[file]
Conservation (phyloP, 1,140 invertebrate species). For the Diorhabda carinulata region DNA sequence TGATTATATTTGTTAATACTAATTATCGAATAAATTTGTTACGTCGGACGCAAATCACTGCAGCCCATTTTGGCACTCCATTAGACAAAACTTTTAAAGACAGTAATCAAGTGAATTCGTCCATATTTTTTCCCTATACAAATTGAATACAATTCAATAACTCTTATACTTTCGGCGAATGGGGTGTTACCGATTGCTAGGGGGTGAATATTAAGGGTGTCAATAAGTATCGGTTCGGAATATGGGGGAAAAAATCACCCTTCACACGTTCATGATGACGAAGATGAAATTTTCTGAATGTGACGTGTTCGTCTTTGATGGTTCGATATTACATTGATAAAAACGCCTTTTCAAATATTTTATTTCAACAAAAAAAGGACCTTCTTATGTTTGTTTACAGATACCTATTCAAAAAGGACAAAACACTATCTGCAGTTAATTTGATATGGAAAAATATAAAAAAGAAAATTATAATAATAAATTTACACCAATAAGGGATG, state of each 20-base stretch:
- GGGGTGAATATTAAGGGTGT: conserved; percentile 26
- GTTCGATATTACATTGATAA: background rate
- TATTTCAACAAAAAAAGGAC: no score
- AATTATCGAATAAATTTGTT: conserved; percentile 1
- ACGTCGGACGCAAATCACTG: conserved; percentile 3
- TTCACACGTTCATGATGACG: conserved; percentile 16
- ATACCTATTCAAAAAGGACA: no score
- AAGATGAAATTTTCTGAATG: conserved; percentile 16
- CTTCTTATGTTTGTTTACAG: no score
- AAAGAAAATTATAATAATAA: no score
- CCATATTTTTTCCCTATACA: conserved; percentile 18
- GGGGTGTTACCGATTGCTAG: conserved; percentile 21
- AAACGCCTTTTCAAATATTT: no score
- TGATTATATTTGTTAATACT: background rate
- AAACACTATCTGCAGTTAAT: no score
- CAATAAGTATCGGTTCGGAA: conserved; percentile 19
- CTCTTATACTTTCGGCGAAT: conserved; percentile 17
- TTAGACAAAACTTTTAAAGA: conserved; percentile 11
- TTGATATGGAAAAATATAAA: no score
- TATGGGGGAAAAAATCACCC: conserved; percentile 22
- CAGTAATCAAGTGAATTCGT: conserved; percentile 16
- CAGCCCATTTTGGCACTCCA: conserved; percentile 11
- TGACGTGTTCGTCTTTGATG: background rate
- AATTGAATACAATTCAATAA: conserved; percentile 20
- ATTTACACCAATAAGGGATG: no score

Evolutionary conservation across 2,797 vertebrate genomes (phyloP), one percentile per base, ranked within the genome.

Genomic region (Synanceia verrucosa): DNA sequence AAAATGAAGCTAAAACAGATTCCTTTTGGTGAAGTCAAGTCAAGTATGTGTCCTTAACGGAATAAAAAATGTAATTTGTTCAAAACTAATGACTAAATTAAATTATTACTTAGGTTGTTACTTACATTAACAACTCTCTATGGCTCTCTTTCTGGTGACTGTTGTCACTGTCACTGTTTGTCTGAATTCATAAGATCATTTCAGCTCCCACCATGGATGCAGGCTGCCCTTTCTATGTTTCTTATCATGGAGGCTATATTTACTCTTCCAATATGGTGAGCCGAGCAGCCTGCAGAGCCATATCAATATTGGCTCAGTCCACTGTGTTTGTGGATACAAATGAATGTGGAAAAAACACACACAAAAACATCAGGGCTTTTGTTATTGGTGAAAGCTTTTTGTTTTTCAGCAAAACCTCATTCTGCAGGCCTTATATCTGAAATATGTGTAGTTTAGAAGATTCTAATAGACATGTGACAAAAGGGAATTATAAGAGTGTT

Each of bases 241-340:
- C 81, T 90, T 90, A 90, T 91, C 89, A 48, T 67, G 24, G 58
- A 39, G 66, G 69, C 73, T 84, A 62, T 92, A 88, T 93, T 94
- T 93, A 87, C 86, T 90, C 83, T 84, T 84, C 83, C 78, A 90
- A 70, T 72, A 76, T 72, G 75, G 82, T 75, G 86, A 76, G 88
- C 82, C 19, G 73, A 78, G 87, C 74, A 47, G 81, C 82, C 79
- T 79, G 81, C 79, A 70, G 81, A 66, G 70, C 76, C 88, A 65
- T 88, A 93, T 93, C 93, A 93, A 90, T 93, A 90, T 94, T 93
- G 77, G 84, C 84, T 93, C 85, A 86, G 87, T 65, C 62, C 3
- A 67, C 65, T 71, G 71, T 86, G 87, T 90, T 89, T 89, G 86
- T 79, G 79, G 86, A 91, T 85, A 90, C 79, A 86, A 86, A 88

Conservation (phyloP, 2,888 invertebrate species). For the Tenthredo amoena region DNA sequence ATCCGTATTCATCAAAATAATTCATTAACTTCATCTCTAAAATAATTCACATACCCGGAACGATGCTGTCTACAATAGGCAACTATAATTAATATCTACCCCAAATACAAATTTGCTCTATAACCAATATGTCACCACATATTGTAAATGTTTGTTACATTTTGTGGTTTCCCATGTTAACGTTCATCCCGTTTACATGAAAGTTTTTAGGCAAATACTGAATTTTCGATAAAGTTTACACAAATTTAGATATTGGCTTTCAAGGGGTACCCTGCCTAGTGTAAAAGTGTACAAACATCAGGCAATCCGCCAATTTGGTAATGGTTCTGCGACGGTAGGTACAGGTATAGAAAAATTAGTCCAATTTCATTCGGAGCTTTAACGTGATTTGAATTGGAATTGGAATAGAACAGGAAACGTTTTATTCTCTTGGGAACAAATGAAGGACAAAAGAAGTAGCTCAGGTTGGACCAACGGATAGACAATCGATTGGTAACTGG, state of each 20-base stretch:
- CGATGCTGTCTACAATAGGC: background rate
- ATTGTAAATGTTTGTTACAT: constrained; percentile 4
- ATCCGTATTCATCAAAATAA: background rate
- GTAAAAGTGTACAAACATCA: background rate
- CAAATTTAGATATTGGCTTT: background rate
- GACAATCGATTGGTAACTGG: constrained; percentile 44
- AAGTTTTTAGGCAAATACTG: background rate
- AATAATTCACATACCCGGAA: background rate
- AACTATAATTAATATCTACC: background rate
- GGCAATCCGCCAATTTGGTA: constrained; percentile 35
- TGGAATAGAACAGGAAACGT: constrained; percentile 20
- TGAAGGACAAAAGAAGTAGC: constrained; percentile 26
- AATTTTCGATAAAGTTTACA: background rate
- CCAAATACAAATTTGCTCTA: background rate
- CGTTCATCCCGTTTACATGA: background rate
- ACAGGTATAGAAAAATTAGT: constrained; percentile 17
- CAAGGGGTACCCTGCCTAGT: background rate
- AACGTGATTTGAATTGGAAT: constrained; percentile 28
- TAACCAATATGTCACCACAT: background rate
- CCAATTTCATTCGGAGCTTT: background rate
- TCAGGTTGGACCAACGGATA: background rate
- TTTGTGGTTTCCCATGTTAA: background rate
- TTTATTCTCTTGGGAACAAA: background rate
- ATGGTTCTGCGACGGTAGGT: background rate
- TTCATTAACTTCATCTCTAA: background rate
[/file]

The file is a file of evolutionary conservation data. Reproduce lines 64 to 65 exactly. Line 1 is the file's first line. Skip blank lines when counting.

- ATGGTTCTGCGACGGTAGGT: background rate
- TTCATTAACTTCATCTCTAA: background rate